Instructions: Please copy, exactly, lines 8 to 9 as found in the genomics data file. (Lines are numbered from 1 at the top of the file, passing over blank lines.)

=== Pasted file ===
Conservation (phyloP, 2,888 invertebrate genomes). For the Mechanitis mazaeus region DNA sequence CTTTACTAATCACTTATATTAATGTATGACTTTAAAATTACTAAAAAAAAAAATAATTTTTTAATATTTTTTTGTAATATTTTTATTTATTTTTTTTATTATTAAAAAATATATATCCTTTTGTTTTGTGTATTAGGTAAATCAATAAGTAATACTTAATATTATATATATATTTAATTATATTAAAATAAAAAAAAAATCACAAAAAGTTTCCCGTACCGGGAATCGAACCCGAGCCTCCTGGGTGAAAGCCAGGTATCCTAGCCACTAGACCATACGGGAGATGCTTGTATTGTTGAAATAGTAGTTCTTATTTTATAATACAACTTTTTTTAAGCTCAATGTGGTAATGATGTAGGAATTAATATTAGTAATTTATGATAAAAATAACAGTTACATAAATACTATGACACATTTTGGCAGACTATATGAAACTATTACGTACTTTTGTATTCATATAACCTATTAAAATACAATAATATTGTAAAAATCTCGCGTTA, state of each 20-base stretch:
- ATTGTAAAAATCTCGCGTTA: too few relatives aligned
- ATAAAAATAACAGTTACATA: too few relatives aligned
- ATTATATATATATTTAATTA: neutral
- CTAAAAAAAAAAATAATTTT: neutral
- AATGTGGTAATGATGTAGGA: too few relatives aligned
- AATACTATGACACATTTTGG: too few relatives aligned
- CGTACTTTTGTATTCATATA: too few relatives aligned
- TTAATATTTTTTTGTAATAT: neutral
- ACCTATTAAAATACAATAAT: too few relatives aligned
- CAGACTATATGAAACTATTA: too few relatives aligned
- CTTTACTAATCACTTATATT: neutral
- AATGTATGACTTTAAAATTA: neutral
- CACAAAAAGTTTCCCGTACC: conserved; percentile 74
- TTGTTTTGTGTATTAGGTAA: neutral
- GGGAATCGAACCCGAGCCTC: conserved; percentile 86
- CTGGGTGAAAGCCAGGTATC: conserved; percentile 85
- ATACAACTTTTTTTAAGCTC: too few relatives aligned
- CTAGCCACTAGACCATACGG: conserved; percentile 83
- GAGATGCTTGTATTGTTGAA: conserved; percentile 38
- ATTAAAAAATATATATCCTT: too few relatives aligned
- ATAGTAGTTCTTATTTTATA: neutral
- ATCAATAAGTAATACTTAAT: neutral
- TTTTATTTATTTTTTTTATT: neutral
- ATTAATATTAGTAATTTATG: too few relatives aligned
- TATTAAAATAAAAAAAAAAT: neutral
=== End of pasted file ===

- CGTACTTTTGTATTCATATA: too few relatives aligned
- TTAATATTTTTTTGTAATAT: neutral